Luis Urrea’s Into The Beautiful North takes a unique place among works that I know about Latin Americans headed for the USA. Films like El Norte, for example or Sin Nombre, or Philip Caputo’s novel Crossers (See WW Nov. 29, 2009). Anyhow, the unusual aspect of this one is that the principals aren’t looking to make fortunes in the promised land. They want to seek out and repatriate their wayward men. And it’s not grim.
The Sinaloan village of Tres Camarones, somewhere on the coast outside Mazatlan, is without men, at least men of viable age for labor and matrimony. They’re all in el norte looking for work. In their places have come drug dealers and predatory cops. After a viewing of The Magnificent Seven at the Tres Camerones rude outdoor cinema, young Nieyla comes up with the notion of heading to the USA to round up seven wayward Mexican warriors to return to defend and repopulate the town. The convince La Osa–Aunt Irma, the mama bear of Nieyla’s clan as well as the newly-elected mayor–to allow them to give it all a try. So off they go–Nielya and her two female buddies as well as the local gay guy, Tacho, who closes his bar (El Mano Caida–”Fallen Hand” or (better, I think) “Limp Wrist” in English) for the duration.
Much of their journey is as funny as anything you’ve ever read. Their time in the Tijuana garbage “dompe,” (Urrea spend some childhood time there and returned to do volunteer work and further research for the book, so those scenes are authentic), their encounters with a host of bizarre characters (I am Atomiko!) and circumstances, the multiple levels of Spanish/English/Spanglish. Our gay guy, for example, says “El Mano Caido,” and the border patrol agents hear “Al Quaeda.” Complications ensue.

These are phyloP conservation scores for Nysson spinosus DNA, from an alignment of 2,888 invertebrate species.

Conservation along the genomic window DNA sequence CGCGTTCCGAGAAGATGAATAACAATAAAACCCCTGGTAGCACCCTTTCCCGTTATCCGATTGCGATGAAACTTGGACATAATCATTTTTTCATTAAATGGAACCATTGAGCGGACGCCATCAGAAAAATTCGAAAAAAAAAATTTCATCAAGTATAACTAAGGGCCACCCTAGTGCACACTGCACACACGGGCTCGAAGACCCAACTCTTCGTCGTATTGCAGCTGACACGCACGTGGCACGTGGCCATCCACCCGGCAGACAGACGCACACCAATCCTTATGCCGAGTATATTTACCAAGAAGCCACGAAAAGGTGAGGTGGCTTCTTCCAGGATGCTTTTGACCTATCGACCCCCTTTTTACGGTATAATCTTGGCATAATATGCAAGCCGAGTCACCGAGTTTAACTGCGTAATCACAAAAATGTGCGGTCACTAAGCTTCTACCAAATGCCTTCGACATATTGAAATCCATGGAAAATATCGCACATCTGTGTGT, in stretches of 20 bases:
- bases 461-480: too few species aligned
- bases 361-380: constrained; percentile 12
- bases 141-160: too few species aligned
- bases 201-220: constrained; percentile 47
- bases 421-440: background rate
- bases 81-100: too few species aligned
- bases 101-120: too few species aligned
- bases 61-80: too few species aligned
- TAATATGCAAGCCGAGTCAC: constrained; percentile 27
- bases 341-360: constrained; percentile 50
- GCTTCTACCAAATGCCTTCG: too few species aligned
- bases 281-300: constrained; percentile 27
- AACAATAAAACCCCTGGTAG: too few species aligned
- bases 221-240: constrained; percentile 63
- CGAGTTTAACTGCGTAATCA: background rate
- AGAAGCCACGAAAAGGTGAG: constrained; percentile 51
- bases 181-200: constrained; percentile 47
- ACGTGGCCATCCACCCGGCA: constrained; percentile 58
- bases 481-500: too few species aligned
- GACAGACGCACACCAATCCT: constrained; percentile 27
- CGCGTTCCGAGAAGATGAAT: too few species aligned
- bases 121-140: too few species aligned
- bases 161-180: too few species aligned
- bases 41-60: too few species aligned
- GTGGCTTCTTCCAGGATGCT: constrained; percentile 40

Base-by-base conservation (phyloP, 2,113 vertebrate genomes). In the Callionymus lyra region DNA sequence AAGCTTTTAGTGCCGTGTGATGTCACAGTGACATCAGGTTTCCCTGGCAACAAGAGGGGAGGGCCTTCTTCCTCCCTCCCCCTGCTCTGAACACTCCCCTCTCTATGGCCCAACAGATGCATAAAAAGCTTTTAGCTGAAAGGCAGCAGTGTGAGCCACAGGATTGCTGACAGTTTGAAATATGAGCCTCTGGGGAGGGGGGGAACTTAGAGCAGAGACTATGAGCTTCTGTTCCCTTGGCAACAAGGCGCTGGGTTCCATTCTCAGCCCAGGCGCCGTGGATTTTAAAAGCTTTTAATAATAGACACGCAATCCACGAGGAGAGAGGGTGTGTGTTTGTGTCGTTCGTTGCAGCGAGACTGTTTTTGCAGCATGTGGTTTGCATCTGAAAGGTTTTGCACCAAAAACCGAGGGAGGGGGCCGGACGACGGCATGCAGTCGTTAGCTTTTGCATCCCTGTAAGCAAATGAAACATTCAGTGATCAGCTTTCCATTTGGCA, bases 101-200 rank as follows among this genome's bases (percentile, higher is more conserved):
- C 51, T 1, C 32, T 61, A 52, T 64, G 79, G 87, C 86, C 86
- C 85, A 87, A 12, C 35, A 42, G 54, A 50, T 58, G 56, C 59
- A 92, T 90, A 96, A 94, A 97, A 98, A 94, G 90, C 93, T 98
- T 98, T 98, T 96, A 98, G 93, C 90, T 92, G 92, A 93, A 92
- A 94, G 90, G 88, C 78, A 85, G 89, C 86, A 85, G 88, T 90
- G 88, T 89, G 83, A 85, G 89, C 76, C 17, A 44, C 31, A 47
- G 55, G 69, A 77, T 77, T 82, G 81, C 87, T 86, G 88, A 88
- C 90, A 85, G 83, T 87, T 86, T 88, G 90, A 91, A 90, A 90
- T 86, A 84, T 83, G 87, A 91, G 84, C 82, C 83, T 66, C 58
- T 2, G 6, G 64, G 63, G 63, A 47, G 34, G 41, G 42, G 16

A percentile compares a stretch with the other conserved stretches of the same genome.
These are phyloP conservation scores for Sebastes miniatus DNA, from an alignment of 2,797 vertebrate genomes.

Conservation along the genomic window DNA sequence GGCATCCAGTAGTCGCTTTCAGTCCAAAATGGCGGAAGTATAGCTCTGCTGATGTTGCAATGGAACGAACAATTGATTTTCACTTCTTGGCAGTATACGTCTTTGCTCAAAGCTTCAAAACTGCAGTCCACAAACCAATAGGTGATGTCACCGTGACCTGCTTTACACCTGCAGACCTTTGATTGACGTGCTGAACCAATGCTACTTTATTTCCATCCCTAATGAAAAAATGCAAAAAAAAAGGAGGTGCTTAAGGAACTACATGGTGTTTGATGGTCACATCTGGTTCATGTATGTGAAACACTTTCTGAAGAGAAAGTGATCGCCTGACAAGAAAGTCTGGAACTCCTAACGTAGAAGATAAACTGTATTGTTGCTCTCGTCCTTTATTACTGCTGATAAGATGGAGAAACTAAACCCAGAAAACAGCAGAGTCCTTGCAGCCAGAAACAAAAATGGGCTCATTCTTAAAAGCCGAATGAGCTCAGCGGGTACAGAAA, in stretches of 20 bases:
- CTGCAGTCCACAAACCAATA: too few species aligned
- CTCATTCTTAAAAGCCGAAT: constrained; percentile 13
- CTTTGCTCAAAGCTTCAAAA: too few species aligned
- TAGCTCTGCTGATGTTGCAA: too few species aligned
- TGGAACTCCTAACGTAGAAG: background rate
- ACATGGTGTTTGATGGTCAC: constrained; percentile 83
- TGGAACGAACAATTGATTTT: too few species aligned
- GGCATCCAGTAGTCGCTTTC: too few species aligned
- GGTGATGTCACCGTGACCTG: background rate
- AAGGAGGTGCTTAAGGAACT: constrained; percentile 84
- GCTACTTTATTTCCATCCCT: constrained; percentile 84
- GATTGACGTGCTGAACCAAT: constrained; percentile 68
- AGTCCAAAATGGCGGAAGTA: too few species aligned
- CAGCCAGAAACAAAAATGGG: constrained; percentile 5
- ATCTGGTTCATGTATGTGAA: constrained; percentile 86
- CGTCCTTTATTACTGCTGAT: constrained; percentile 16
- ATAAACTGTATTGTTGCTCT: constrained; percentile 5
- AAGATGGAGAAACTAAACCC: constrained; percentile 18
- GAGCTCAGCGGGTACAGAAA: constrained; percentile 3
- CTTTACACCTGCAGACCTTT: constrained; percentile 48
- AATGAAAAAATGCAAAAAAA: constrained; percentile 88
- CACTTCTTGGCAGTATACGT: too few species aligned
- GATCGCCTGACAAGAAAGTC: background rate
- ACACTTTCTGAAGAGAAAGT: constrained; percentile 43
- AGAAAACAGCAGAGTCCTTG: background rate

Of course good comedy always requires pain to work, and wrenching hurt abounds in such areas as the stark poverty and the absurd relationships between the mojados and the Border Patrol.
In my judgement, Into the Beautiful North does not quite reach the heights of Luis’s magnificent Hummingbird’s Daughter (see WW April 7, 2011) because a few of the most significant situations he creates here call out for more in-depth treatment. In essence, this becomes a coming of age tale for the three girls, particularly Nielya. The journey matures them, strengthens their bonds on one level, but destroys their girlhood ties, and that process deserves more attention.
But this is picking nits, I think. You feel joyful and triumphant when you finish the last page, just as you do throughout most of the book. Thank the writing gods for Luis Urrea. And all the other gods, too. He’s as good a man as he is a writer, which is beyond rare.